I'm not sure what accounts for the bizarre nexus this year of Girls Will Be Girls and Die Mommie Die!, two drag homages to washed-up, boozy, drug-addled Hollywood royalty and the back-stabbing such queens (wink, wink) inspire. Both films take inspiration from sixties schlock like The Big Cube (a Lana Turner vehicle which Die Mommie Die! directly quotes) and Sirkian 50s melodrama, as well as the mama of all faded-glory diva pictures, Sunset Boulevard. Though predicated on the same meta-gender joke as Girls Will Be Girls, Die Mommie Die! is classier and more rigorous in its parody and satire of Old Hollywood. I emphasize the relativity of "classier," since Die Mommie Die includes among its many ribald references a plus-sized, arsenic-laced suppository at which even a late-period Joan Crawford would blanch.
Writer and star Charles Busch channels Crawford and other movie divas in his portrayal of Angela Arden (apologies to Angela and Eve), a once-popular pop singer in the Doris Day mold. The opening credits accompany black-and-white footage of Busch lip-syncing a tune called "Why Not Me?", including the mirrors-within-mirrors lyric "Let me be who I am." Arden's husband is crusty message-picture producer Sol Sussman (Phillip Baker Hall), whose refrain is "Make it big, give it class, leave 'em with a message." This message is Busch's advice to first-time director Mark Rucker, who serves Busch's subtext that repression is hugely destructive, even as the film makes hay out of Busch's hidden-stiletto performance. Busch honed his drag act in the original stage production on which the mostly house-bound film is based.
Though I never laughed out loud at Die Mommie Die's major plays for guffaws, I was consistently amused by the stylistic ropery--which includes meticulously parodied picture-perfect costumes, purposefully cheesy photographic effects like a rear-projection car ride, and soft-focus closeups under starlet-prescribed light and shadow--as well as the double entendres and allusions to Tinseltown icons like Carol Lynley, Peter Lawford, and Donald O'Connor. Busch's straight-faced dialogue, in the arch style of its 50s forebears, drolly locates the confused allure and repulsion between the characters. Try this run on for size: "Who are you, Tony Parker? You've slipped into my life as easily as vermouth into a glass of gin. Quickly and a bit too smooth. Your life is a locked file cabinet of dark, ugly secrets." One climactic bit of scripting has the heroine rave, "This is a time for Angela Arden. This time, it's for me, for me, for me!"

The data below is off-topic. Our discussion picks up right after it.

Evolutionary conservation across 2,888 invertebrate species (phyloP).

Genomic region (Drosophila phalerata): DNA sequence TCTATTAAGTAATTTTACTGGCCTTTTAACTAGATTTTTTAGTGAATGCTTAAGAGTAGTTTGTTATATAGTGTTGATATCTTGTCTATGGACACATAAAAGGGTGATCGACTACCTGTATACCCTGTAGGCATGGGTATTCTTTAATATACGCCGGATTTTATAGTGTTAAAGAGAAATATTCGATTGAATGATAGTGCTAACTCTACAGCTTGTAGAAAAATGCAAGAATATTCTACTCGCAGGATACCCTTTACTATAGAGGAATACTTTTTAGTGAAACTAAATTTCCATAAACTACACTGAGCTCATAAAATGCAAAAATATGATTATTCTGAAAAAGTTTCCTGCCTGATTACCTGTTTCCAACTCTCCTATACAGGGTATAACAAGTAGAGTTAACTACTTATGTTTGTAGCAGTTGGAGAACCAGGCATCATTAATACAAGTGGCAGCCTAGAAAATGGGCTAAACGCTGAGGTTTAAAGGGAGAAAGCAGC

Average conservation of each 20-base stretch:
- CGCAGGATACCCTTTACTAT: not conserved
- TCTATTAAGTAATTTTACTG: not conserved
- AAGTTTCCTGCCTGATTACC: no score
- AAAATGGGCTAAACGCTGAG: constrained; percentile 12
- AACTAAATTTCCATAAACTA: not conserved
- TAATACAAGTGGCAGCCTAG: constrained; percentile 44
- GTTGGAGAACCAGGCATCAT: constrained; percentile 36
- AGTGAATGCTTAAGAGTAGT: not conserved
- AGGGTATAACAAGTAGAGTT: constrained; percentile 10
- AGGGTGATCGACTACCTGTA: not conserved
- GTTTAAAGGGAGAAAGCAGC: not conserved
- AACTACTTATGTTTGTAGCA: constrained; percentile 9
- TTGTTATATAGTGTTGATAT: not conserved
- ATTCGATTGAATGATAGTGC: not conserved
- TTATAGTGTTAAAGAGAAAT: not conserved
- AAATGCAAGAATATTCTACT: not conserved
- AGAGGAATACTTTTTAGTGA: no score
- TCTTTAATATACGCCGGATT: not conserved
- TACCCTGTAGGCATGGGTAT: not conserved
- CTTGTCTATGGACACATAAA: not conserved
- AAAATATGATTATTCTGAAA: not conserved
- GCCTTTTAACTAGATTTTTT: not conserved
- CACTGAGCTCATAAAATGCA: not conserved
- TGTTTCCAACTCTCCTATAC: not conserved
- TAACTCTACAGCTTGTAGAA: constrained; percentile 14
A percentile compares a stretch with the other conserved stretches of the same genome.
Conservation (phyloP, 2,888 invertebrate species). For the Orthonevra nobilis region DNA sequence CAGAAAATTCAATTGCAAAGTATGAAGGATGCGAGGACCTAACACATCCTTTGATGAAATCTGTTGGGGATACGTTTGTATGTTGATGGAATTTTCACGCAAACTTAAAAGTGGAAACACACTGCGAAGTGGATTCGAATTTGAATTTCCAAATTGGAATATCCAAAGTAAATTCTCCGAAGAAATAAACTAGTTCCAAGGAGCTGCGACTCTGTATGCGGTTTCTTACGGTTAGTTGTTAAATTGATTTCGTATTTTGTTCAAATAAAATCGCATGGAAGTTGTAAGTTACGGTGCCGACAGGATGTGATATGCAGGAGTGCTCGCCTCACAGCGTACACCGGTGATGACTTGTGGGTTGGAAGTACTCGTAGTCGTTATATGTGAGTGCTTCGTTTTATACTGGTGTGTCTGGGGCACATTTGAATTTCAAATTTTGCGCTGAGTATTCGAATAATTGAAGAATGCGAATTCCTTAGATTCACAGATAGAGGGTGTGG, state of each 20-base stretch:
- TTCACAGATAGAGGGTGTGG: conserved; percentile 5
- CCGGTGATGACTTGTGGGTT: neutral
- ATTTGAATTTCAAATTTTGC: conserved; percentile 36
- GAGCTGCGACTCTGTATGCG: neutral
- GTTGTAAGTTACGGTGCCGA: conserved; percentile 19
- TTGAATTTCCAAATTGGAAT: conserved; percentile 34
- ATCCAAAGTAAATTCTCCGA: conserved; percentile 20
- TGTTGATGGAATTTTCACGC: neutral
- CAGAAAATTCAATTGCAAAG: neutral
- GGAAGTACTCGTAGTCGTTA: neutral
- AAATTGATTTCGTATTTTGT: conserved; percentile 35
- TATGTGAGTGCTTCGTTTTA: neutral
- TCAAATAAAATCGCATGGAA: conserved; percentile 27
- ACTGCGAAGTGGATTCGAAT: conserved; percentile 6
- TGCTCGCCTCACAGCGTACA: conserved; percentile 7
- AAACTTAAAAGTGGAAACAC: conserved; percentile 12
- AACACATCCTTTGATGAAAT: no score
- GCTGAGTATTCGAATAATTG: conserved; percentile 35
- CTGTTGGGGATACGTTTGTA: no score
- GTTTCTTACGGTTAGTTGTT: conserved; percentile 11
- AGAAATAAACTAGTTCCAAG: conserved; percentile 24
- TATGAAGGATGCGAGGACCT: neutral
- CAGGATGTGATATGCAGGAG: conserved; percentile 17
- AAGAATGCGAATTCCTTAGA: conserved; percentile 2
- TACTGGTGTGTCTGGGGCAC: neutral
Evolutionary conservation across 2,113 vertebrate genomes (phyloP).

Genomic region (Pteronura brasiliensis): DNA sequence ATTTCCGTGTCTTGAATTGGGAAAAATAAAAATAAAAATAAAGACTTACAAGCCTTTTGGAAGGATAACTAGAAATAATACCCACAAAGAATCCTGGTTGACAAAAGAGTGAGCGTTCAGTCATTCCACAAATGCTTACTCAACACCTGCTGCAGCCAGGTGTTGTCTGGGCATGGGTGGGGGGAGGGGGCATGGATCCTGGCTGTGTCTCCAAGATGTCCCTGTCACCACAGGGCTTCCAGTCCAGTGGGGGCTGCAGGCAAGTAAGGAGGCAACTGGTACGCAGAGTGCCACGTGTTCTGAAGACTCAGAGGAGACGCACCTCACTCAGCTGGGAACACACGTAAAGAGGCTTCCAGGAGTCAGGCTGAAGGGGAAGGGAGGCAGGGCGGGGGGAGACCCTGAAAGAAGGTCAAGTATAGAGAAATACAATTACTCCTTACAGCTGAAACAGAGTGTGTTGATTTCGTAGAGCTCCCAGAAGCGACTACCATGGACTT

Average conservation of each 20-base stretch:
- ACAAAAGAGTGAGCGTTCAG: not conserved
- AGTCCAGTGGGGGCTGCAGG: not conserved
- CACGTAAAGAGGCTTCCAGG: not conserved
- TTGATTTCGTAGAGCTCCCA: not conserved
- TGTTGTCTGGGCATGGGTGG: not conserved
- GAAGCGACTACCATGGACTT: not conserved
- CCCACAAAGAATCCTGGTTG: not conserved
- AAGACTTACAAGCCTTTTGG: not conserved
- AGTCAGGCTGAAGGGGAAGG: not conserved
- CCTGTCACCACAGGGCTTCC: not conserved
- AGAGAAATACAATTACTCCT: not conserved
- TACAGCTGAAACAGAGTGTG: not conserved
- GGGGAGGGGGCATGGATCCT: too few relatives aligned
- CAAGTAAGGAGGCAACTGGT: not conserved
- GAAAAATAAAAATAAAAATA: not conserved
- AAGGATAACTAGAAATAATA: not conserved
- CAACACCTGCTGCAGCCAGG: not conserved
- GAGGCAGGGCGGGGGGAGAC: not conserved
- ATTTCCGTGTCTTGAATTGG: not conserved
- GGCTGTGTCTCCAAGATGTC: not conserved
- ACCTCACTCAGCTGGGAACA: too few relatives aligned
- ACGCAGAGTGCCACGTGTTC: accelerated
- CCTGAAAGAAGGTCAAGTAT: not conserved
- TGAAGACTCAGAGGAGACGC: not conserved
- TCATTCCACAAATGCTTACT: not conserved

Die Mommie Die! succeeds, barely, by virtue of its demented commitment to its low-budget approximation of its mid-20th century models (the film inevitably play as a younger sibling reaction to last year's Far From Heaven). The supporting cast--including a self-mocking Jason Priestly as a bisexual gigolo--takes big, gleeful bites out of the campy material, but this is Busch's show in every sense. His Arden is a substantial mock-tragic character, a Clytemnestra in disguise, or, should I say, in this guy?